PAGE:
Asian Journal of Medicine and Health     Open Access   (Followers: 2)
Atención Primaria     Open Access   (Followers: 2)
Atención Primaria Práctica     Open Access   (Followers: 1)
Australasian Journal of Paramedicine     Open Access   (Followers: 7)
Australian Advanced Aesthetics     Full-text available via subscription   (Followers: 4)
Australian Family Physician     Full-text available via subscription   (Followers: 3)
Australian Indigenous HealthBulletin     Free   (Followers: 5)
Autism & Developmental Language Impairments     Open Access   (Followers: 16)
Bijzijn     Hybrid Journal   (Followers: 1)
Bijzijn XL     Hybrid Journal  
Biomedical Safety & Standards     Full-text available via subscription   (Followers: 7)
Biosafety and Health     Open Access   (Followers: 1)
Biosalud     Open Access   (Followers: 1)
Birat Journal of Health Sciences     Open Access  
BLDE University Journal of Health Sciences     Open Access  
BMC Oral Health     Open Access   (Followers: 7)
BMC Pregnancy and Childbirth     Open Access   (Followers: 24)
BMJ Simulation & Technology Enhanced Learning     Hybrid Journal   (Followers: 13)
Boletin Médico de Postgrado     Open Access  
Brazilian Journal of Medicine and Human Health     Open Access  
British Journal of Health Psychology     Hybrid Journal   (Followers: 53)
Buletin Penelitian Kesehatan     Open Access   (Followers: 2)
Buletin Penelitian Sistem Kesehatan     Open Access  
Bulletin of the World Health Organization     Open Access   (Followers: 23)
Cadernos de Educação, Saúde e Fisioterapia     Open Access   (Followers: 1)
Cadernos de Saúde     Open Access   (Followers: 1)
Cadernos Saúde Coletiva     Open Access   (Followers: 1)
Cambridge Quarterly of Healthcare Ethics     Hybrid Journal   (Followers: 16)
Canadian Family Physician     Partially Free   (Followers: 13)
Canadian Journal of Community Mental Health     Full-text available via subscription   (Followers: 14)
Canadian Journal of Human Sexuality     Hybrid Journal   (Followers: 2)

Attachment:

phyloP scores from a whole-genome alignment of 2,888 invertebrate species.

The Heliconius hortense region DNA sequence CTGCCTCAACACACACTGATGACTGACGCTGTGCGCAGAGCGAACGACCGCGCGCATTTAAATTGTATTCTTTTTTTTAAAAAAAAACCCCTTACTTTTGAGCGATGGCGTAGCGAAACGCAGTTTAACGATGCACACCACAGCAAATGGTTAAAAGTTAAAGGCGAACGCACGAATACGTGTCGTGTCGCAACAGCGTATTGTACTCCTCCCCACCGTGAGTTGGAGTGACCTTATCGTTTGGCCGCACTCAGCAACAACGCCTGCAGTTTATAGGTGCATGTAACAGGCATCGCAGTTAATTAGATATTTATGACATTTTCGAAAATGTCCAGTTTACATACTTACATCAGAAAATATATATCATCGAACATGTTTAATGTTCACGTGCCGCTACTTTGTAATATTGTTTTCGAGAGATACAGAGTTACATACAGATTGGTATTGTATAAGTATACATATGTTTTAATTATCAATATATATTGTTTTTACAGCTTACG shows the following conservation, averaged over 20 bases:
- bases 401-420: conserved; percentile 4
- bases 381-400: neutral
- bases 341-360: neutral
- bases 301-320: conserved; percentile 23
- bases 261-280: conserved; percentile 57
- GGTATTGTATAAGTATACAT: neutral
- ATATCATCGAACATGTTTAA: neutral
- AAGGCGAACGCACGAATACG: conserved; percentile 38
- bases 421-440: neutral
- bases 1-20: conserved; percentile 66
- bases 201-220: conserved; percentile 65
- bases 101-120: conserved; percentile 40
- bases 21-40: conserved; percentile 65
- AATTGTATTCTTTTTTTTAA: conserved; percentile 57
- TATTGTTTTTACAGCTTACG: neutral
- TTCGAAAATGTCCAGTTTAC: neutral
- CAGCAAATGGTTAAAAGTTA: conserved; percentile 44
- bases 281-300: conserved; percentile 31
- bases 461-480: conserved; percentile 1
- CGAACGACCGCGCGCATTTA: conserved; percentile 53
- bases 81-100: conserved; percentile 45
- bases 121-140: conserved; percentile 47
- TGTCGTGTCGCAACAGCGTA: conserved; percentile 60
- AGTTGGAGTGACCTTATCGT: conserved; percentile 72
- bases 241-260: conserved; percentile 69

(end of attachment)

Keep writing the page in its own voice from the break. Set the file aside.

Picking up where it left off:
Canadian Journal of Public Health     Hybrid Journal   (Followers: 28)
Cannabis and Cannabinoid Research     Hybrid Journal   (Followers: 2)
Carta Comunitaria     Open Access  
Case Reports in Women's Health     Open Access   (Followers: 4)
CASUS : Revista de Investigación y Casos en Salud     Open Access   (Followers: 1)
Central Asian Journal of Global Health     Open Access   (Followers: 2)
CES Medicina     Open Access  
CES Salud Pública     Open Access  
Child and Adolescent Obesity     Open Access   (Followers: 1)
Child's Nervous System     Hybrid Journal  
Childhood Obesity and Nutrition     Open Access   (Followers: 12)
Children     Open Access   (Followers: 2)
CHRISMED Journal of Health and Research     Open Access   (Followers: 3)
Christian Journal for Global Health     Open Access   (Followers: 1)
Ciência & Saúde Coletiva     Open Access   (Followers: 2)
Ciencia & Salud     Open Access   (Followers: 1)
Ciencia & Trabajo     Open Access   (Followers: 2)
Ciencia e Innovación en Salud     Open Access  
Ciencia y Cuidado     Open Access   (Followers: 1)
Ciencia y Salud     Open Access   (Followers: 3)
Ciencia y Salud Virtual     Open Access  
Ciencia, Tecnología y Salud     Open Access   (Followers: 2)
Cities & Health     Hybrid Journal   (Followers: 4)